Pre-industrial Bimetallism: The Index Coin Hypothesis
AbstractIn early monetary systems the unit of account was separate from the medium of exchange. Commodity prices and prices of coins were quoted in terms of a fixed quantity of metal that was embodied by an 'index coin'. Coins circulated at their metal value because coinage was imperfect and fixed exchange rates would have interfered with the operation of bimetallism. An indication that the exchange rates of coins were market determined is the absence of value marks on coins. During the Industrial Revolution, improvements in the quality of coinage led to the fusion of the unit of account and medium of exchange function of money. As a consequence, pre-industrial bimetallism gave way to nineteenth century bimetallism, in which the make of currencies alternated between silver and gold.
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Bibliographic InfoPaper provided by The University of Western Australia, Department of Economics in its series Economics Discussion / Working Papers with number 09-12.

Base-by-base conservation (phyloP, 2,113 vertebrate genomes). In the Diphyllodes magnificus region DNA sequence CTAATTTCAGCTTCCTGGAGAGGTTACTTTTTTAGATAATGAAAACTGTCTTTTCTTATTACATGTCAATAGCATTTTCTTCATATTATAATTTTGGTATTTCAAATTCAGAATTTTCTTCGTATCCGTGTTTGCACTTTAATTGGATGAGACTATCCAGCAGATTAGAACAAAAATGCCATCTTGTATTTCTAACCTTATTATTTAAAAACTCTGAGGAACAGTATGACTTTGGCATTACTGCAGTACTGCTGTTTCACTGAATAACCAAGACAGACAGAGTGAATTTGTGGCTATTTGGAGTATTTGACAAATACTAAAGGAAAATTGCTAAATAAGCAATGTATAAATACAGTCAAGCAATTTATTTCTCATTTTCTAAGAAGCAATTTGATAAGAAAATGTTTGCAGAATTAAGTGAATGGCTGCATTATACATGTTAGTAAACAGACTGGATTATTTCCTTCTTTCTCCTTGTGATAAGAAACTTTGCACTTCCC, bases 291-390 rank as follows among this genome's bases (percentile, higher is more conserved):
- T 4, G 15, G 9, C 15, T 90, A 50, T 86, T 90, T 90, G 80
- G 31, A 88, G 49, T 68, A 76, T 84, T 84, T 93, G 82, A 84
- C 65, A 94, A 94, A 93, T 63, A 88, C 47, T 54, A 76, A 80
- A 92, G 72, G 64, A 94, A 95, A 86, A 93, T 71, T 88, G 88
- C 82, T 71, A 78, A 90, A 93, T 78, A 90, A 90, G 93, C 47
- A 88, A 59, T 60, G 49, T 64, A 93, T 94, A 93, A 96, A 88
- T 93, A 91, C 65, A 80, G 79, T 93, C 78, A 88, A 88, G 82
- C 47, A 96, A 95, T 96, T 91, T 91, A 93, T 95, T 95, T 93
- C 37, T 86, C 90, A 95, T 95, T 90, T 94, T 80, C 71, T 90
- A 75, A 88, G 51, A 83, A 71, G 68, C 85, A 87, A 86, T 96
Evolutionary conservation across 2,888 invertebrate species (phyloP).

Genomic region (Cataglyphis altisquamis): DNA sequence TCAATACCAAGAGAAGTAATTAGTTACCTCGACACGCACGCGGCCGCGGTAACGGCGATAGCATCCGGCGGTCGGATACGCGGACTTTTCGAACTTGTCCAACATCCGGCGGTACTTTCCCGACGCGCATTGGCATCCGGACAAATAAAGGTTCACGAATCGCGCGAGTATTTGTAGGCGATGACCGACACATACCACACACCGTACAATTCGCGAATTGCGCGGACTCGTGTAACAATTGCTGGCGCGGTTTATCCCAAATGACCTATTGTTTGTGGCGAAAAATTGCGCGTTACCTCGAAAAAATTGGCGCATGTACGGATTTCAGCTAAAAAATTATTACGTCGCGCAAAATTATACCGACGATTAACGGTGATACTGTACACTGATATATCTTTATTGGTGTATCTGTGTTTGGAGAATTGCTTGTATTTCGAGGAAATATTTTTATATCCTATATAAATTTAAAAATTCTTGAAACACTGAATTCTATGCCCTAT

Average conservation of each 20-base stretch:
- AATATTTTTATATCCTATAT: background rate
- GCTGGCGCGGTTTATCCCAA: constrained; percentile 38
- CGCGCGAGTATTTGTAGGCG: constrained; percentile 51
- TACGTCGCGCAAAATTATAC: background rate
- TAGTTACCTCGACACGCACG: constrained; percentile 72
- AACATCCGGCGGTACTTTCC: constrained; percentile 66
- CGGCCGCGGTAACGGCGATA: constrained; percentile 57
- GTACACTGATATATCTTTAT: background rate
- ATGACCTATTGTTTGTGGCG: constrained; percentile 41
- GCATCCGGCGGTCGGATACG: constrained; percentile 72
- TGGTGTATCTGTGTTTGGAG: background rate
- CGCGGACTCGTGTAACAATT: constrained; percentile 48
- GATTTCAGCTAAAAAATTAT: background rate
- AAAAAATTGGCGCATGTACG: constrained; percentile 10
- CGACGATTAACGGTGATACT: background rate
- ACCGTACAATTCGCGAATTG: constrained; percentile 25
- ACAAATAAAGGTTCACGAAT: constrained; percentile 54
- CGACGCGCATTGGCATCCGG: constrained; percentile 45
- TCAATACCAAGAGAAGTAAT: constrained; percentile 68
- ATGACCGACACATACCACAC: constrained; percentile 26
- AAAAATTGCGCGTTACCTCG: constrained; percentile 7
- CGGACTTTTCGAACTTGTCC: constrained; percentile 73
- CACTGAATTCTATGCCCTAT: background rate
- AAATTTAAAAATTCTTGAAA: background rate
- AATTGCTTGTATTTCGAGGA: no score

Length: 29 pages
Date of creation: 2009
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Blog mentionsAs found by EconAcademics.org, the blog aggregator for Economics research:
- Separating the functions of moneyâthe case of Medieval coinage
by JP Koning in Moneyness on 2013-09-13 16:45:00
- Tschoegl, Adrian E., 2010. "The international diffusion of an innovation: The spread of decimal currency," Journal of Behavioral and Experimental Economics (formerly The Journal of Socio-Economics), Elsevier, vol. 39(1), pages 100-109, January.
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